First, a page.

2 million worshippers pray at Grand Mosque on 27th night

Updated 16 July 2015

2 million worshippers pray at Grand Mosque on 27th night

JEDDAH: More than two million worshippers offered Isha and taraweeh prayers on 27th night of Ramadan at the Grand Mosque in Makkah, in a highly spiritual atmosphere.

The government led by Custodian of the Two Holy Mosques King Salman has ensured elaborate security as well as comfort by providing all necessary services to the guests of Allah in the form of mega projects.
Muslims normally consider the night of 27th Ramadan as Laylat Al-Qadr, which equalizes one thousand months (nearly 83 years) while they humbly pray to Allah to have them accepted with the winners in paradise.
Makkah Gov. Prince Khaled Al-Faisal said that serving visitors of the Grand Mosque is a big honor and that all are working tirelessly to provide utmost comfort and facilities to the worshippers, especially in the last 10 days of Ramadan.
The roofs and courtyards of the Grand Mosque were full of worshippers amid an integrated system of services and comprehensive care provided by the government.
Mohamed Al-Mutasim, 54, a Sudanese who came to perform Umrah, said he performed the religious ritual easily and comfortably despite huge numbers of pilgrims.
Mohamed Rahman, 34, an Indonesian, said they have faced no problems since their arrival at the airport till the time of entering the Grand Mosque. “I devoted full time praying for my family, children and all Muslims,” he told Arab News.
On the other hand, head of the Presidency of the Two Holy Mosques Abdul Rahman Al-Sudais said the presidency has trained more than 12,000 male and female assistants together with all possible services, including automation, to serve the visitors.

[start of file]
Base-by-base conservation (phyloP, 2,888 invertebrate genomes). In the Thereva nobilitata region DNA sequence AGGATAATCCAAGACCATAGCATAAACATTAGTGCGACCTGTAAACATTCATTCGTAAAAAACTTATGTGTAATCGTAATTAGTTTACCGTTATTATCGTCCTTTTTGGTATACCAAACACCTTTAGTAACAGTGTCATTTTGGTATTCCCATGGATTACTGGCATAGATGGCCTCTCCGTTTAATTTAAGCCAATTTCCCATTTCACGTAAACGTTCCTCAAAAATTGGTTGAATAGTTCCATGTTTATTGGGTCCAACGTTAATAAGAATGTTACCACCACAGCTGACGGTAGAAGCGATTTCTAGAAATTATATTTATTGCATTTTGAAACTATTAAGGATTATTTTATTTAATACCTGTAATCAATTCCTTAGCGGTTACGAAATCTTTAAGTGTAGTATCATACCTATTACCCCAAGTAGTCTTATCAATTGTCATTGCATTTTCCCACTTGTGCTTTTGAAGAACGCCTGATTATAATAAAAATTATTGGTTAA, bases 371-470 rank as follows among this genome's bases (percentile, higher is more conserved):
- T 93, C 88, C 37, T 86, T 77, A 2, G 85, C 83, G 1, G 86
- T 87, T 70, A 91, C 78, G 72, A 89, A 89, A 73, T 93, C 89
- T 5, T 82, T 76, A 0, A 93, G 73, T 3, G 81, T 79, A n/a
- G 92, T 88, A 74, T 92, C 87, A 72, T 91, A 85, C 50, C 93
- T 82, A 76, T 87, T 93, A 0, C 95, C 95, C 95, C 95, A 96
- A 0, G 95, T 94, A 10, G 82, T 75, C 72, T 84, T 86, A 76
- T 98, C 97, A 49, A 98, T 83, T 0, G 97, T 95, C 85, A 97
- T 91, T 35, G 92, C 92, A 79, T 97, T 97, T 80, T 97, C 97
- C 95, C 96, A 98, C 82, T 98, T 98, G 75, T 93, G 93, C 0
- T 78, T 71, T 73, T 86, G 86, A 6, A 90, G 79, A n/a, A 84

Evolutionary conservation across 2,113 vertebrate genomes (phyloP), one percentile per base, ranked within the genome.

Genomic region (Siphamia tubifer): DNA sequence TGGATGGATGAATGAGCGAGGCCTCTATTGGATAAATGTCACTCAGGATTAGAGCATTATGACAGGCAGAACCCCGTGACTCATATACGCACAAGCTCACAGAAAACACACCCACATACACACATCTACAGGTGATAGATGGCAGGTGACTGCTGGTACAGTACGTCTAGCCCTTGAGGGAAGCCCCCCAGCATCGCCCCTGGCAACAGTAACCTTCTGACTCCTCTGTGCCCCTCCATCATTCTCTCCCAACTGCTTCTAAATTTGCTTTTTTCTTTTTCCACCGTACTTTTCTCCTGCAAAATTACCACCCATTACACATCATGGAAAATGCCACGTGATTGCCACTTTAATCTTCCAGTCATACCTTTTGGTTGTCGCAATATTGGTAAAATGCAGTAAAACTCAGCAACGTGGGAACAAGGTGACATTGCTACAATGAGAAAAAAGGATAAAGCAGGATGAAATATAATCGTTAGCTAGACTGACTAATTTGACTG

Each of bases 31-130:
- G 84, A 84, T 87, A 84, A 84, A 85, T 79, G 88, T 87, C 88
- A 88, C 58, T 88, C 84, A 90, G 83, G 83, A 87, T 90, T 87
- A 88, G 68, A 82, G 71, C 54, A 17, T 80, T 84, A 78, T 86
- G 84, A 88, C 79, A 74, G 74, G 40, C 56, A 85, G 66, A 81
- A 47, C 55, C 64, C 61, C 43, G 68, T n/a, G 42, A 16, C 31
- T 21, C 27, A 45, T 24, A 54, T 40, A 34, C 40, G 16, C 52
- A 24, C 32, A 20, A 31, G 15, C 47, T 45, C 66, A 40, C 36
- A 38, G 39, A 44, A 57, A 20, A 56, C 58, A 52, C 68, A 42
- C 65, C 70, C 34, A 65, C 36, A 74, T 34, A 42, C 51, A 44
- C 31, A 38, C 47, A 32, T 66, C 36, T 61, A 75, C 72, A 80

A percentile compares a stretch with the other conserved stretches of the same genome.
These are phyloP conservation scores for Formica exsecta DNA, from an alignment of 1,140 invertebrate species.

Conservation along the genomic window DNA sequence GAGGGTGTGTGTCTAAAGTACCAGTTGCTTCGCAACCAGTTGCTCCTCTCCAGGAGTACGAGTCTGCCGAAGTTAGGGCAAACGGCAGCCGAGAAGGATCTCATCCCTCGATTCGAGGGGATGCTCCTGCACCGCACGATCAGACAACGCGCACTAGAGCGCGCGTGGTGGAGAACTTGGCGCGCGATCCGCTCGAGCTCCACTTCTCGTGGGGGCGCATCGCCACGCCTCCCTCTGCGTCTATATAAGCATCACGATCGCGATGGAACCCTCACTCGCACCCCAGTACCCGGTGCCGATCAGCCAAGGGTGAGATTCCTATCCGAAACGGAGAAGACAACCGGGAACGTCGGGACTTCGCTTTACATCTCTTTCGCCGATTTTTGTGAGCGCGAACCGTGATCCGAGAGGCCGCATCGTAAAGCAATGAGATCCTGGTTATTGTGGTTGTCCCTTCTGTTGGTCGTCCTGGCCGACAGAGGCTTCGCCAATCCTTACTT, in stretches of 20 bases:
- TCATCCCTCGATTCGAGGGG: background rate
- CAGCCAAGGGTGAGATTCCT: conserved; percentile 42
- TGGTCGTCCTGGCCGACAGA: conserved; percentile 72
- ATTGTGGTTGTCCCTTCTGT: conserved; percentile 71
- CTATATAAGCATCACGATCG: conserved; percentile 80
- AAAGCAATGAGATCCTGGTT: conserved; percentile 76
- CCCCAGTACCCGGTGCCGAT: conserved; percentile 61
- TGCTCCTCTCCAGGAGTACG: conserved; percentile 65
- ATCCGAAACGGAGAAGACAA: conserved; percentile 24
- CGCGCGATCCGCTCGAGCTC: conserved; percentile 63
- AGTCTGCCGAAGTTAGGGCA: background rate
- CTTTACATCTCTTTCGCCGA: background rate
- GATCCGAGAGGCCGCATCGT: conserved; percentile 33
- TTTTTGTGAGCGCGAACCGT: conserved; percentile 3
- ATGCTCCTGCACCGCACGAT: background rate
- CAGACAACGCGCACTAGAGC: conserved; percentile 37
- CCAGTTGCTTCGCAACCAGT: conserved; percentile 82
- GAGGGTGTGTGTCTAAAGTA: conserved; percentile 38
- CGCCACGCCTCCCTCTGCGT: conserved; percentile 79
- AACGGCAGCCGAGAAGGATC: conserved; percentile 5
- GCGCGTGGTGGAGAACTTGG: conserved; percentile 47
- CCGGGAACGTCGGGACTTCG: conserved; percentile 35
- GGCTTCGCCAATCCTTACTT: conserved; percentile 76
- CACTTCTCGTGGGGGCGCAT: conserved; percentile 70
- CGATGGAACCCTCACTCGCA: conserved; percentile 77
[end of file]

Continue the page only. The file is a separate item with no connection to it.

Giving more details, Al-Sudais said the presidency provided nearly one million copies of the Holy Qur’an published by King Fahd Complex for Publication of the Holy Qur’an, distributed brochures and pamphlets in several languages, organized entry and exit of worshippers through 160 gates as well as walkways and entrances for people with special needs, in addition to more than 10,000 free carts for the needy.
The presidency also distributed more than 17,000 carpets inside the Grand Mosque and its courtyards, safety lockers for luggage and bags of pilgrims and visitors, provision of audio, air conditioning and ventilation systems, besides operation of 250 heat mitigating fans in courtyards of the mosque, he said.
Al-Sudais said the three phases of the Custodian of the Two Holy Mosques King Abdullah Project had been exploited in raising the capacity of mataf, expansion of the northern yards of the Grand Mosque and operation of Ajiad Bridge in the southern part of mataf.
In the meantime, the Health Directorate in Makkah has operated two health centers inside the Grand Mosque in addition to Ajiad Emergency Hospital working on the round-the-clock basis to provide emergency services to visitors. Makkah Municipality also provided more than 12,000 sanitary workers equipped with 776 cleaning equipment.